The present study has provided some excellent understanding about the yoghurt starter culture and lactococcal phages in this region. This might help to create a base-line for research and development regarding scientific production of yoghurt, cheese and allied products which lead in acquisition of self sufficiency in the production and use of this vital element of the dairy industry in future.

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S. No. Chapter Title of the Chapters Page Size (KB)
1 0 Contents
201.01 KB
2 1 Introduction 1
76.47 KB
3 2 Literature Review 6
684.24 KB
  2.1 Fermentation 6
  2.2 Nomenclature Of Fermented Milk 7
  2.3 Starters For Milk Fermentation 8
  2.4 Biochemical Composition Of Dahi 9
  2.5 Characteristics Of Yoghurt Culture 12
  2.6 Selection Of Yoghurt Culture 15
  2.7 Freeze Drying Of Cultures 16
  2.8 The Process 16
  2.9 Growth Medium 16
  2.10 Growth Conditions 17
  2.11 Harvesting Of Bacterial Cells 17
  2.12 Effect Of Cryoprotectives 18
  2.13 Dehydration And Rehydration Of Lyophilized Cultures 18
  2.14 Survival Of Lab In Different Cryoprotectives 19
  2.15 Bacteriophage Infection 21
  2.16 Isolation. Classification And Morphology Of Phages 22
  2.17 The Adsorption Of Phage Particles 225
  2.18 Temperature 26
  2.19 Lysogeny 26
  2.20 Mechanism Of Phage Resistance 27
  2.21 Plasmid Based Resistance 29
4 3 Materials And Methods 32
1549.2 KB
  3.1 Dahi Analysis 32
  3.2 Microbial Analysis 32
  3.3 Chemical Analysis 32
  3.4 Screening Of Isolates For Sufficient Acid Production 33
  3.5 Optimum Growth Temperature 33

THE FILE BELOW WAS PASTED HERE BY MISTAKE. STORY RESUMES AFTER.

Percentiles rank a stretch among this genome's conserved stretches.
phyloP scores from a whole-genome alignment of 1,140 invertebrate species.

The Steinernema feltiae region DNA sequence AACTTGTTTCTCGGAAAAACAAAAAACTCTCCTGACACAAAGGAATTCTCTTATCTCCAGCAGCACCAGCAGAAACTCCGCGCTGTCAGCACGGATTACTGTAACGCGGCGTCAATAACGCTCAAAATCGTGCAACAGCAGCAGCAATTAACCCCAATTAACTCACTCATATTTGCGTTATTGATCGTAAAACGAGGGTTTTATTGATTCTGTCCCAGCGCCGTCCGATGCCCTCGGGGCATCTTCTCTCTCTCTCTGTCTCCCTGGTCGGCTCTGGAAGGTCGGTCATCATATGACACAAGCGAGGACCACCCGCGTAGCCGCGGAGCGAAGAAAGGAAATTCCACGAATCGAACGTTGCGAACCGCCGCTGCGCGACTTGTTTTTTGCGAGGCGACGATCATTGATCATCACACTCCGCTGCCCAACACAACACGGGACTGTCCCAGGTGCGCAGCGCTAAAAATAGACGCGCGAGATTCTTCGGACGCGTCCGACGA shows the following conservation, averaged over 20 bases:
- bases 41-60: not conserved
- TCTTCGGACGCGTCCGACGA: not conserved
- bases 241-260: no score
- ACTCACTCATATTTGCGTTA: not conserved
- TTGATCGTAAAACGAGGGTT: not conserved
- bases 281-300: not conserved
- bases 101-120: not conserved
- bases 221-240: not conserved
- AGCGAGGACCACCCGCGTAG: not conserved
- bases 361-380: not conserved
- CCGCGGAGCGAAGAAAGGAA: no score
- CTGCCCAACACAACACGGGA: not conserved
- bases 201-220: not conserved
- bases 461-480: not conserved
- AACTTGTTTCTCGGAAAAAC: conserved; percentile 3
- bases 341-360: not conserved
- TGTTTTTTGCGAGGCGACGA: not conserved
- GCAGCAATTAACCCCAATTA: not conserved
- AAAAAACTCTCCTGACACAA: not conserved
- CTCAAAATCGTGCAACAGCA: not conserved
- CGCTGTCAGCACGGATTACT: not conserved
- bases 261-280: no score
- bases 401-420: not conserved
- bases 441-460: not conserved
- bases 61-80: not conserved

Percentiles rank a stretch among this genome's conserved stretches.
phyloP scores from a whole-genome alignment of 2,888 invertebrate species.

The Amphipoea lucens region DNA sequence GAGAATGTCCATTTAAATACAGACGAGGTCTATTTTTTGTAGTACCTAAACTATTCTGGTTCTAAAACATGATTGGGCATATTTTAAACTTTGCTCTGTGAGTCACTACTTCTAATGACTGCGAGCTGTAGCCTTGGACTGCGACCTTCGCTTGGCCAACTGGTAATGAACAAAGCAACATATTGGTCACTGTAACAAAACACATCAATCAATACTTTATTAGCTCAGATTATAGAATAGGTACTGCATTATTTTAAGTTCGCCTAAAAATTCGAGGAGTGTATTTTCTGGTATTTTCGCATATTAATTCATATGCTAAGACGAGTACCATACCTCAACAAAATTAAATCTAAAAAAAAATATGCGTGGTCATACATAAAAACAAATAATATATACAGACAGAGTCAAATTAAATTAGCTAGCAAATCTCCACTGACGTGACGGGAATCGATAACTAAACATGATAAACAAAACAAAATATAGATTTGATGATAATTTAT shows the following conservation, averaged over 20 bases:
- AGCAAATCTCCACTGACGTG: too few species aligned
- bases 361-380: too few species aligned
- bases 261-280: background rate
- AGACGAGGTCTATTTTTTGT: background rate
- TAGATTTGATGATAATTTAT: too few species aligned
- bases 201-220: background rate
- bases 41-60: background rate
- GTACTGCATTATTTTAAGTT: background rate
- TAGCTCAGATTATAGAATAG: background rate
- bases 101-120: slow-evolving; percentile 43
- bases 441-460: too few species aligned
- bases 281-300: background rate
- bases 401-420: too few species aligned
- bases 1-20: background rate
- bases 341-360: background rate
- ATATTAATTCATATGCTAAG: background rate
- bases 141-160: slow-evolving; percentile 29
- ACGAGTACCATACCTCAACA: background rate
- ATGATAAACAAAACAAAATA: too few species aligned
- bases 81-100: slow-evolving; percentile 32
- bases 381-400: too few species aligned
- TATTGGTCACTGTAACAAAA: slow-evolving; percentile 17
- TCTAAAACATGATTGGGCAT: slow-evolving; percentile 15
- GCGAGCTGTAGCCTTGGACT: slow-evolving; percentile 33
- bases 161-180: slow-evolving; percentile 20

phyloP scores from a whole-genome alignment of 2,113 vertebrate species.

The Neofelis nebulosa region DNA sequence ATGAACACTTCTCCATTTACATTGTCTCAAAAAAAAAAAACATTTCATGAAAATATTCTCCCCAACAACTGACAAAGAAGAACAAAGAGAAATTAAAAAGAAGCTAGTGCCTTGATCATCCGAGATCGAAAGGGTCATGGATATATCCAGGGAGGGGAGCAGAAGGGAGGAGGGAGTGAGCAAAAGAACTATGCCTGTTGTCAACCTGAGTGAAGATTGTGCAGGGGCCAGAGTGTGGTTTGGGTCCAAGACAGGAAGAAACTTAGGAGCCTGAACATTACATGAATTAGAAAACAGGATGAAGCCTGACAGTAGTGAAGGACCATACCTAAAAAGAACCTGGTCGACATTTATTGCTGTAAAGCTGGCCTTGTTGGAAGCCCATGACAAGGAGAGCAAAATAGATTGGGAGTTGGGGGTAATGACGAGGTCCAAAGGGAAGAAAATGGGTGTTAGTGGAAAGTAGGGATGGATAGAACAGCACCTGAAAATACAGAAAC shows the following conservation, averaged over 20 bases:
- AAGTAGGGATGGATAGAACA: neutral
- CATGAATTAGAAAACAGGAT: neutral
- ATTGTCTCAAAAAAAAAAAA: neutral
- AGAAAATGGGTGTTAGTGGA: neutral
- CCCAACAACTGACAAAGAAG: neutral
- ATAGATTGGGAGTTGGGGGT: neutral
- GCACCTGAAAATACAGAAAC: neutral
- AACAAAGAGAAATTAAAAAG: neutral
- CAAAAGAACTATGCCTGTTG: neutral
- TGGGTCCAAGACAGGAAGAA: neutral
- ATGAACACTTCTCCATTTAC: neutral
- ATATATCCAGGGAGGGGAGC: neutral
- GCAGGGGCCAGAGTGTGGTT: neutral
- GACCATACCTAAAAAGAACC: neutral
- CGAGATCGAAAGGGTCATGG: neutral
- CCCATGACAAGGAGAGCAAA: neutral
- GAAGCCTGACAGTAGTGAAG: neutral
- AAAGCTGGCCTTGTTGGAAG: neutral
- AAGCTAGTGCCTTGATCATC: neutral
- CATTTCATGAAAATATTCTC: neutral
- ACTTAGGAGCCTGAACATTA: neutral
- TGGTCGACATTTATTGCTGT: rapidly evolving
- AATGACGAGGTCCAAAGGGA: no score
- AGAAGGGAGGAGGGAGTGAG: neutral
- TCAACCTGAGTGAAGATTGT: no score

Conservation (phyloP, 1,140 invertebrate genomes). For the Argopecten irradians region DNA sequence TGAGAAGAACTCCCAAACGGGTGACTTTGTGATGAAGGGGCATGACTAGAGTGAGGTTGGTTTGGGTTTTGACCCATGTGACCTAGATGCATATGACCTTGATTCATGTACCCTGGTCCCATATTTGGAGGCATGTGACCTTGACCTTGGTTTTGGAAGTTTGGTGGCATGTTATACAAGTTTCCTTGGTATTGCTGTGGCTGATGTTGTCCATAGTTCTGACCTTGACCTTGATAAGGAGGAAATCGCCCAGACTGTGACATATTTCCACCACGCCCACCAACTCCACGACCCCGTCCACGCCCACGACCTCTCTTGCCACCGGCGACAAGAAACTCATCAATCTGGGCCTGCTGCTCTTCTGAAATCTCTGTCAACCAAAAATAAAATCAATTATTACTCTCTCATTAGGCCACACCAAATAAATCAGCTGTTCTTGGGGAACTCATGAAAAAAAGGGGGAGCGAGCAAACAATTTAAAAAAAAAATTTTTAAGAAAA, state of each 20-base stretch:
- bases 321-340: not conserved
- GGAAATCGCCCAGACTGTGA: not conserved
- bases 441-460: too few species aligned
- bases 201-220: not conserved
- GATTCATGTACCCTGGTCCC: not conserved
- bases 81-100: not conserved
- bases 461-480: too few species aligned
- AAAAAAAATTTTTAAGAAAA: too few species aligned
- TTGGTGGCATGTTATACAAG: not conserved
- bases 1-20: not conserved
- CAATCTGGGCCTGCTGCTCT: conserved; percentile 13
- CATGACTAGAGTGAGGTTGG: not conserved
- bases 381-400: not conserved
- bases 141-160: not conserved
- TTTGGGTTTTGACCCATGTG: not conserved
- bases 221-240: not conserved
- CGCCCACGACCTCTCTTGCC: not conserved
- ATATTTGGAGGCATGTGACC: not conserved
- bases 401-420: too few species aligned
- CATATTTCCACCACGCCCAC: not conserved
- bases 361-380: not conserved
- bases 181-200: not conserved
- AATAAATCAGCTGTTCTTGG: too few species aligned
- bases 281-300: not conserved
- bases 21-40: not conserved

3.6 Cultures 34
  3.7 Heat Treatment Of Milk 34
  3.8 Preparation Of Yoghurt By Using Different Ratio €™s Of Starter Culture 34
  3.9 Preparation Of Yoghurt By Selected Combinations 34
  3.10 Culture Preparation 35
  3.11 Harvesting 35
  3.12 Suspension Of Cells 35
  3.13 Freezing Of Cell Suspensions 35
  3.14 Storage And Survival Rate 36
  3.15 Origin Of Bacteriophages 36
  3.16 Determination Of Phage Sensitivity 36
  3.17 Isolation And Growth Of Phages 37
  3.18 Determination Of Lytic Activity 37
  3.19 One Step Growth Experiment 37
  3.20 Phage Concentration And Purification 37
  3.21 Electron Microscopy Of Phages 38
  3.22 Stability Of Baceriophages 38
  3.23 Bacterial Strain, Phages And Growth Media 38
  3.24 SDS-Polyacrylamide Gel Electrophoresis (Page ) 38
  3.25 Generation Of Polyclonal Antisera 39
  3.26 Western Blotting 39
  3.27 Restriction Enzyme Analysis 39
5 4 Results 41
664.84 KB
  4.1 Dahi Analysis 41
  4.2 Incidence Rate Of Lactic Acid And Bacteria 41
  4.3 Culture Activity 42
  4.4 Comparison Among Strains Of S. Thermophilus And L. Delbrueckii .Ssp Bulgaricus For Their Developed Acidity 42
  4.5 Maximum Growth Conditions 43
  4.6 Growth Patterns At Optimum Temperatures 43
  4.7 Pattern Of Acid Production 44
  4.8 Symbiotic Relationship Between The Selected Strains Of S. Thermophilus .And L. Delbureckii Ssp. Bulgaricus At 42°C 44
  4.9 Chemical Composition Of Yoghurt Prepared From The Best Composition Of S. Thermophilus And L. Delbureckii Ssp. Bulgaricus 44
  4.10 Organoleptic Evaluation Of Yoghurt 45
  4.11 Viability Of Indigenous Strains 45
  4.12 Effect Of Selected Cryo-Protectives For 12 Months Stored At O°C 46
  4.13 Origin Of Phages 47
  4.14 Host Specificity 47
  4.15 Lytic Activity 47
  4.16 One-Step Growth Curve 47
  4.17 Morphology 47
  4.18 Isolation Of Bacteriophages 48
  4.19 Plaque Morphology 48
  4.20 Single Step Growth Curve 48
  4.21 Stability Of Growth Curve 48
  4.22 Phage Morphology 49
  4.23 Sds-Page Analysis Of Bacteriophage Lysates 49
  4.24 Western Blot Analysis 50
  4.25 Dna Endonuclease Restriction Analysis 51
6 5 Discussion 79
1267.73 KB
  5.1 Literature Cited 99
  5.2 Appendix A: Protocols For Various Tests